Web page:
H alpha question / puzzle

Here is a question for you H alpha men out there.

If you look at many published solar H alpha images, you see the character of the disc as a series of swirly lines.

Here is a typical example from Daytstar’s web-site:


If you look at the GONG images, you never see any character like this. I tend to regard GONG images as definitive as they have a band-width of 0.4 Angstroms centred at 6562.8 Angstroms. The GONG images are usually “mottled”, but never have the general swirls as in the image above. It looks nice, but where does the swirly stuff come from?

I have never seen this kind of character, and in fact my images such as the most recent one I posted: (https://roslistonastronomy.uk/window-sill-back-in-action) tend to be similar to the GONG ones. In fact, the only time I got anything like the swirls was when autostakkert was playing up!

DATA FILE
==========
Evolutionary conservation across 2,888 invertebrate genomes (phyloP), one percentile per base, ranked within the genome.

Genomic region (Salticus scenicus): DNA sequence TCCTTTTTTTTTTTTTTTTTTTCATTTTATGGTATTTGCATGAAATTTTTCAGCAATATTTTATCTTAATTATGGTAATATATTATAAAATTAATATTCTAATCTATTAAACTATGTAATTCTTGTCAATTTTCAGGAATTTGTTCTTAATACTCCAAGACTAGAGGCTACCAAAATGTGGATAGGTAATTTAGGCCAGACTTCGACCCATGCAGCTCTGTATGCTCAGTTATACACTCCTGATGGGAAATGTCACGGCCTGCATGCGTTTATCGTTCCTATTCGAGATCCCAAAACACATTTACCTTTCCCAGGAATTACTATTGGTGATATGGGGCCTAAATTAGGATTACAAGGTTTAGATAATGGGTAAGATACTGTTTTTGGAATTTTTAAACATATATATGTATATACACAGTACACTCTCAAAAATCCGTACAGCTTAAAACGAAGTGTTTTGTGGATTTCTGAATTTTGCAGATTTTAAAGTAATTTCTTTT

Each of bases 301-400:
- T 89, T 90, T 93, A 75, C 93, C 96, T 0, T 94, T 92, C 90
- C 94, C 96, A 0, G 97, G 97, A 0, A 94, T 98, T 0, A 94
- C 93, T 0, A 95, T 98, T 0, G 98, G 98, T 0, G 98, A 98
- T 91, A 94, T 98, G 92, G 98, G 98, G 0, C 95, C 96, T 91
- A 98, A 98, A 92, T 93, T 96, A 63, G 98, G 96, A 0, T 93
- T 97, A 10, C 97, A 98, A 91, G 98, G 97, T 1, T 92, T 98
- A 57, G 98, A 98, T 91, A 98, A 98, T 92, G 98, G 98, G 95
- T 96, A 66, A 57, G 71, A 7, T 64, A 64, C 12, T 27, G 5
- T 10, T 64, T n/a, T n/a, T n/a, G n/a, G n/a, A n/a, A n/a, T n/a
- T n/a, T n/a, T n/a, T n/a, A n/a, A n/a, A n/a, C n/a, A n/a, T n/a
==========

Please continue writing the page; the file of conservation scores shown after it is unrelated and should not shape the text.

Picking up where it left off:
Anyone any ideas?

2 Responses

  1. I would have thought that if there is enough light, a single shot would in fact be better for detail. The usual reason for stacking is to reduce instrument noise at the cost of blurring due to turbulence as the details shift across multiple exposures. There isn’t much evidence of noise on the GONG images. Before my old Canon camera broke, I used to get better detail on white-light images of the granulation with a single frame than I now do stacking frames from the Mikrokular or PD.

  2. Hi Roger,

    Is it that the Gong images are single snapshots, so the “mottling “effect is the lack detail, blurring due to atmospherics, whereas H alpha pictures taken with quark, lunt, etc are stacks of multiple images, with manipulation of the wavelets to bring out the detail, which will also depend upon the “seeing”, chip /pixel size etc.

    Pete H

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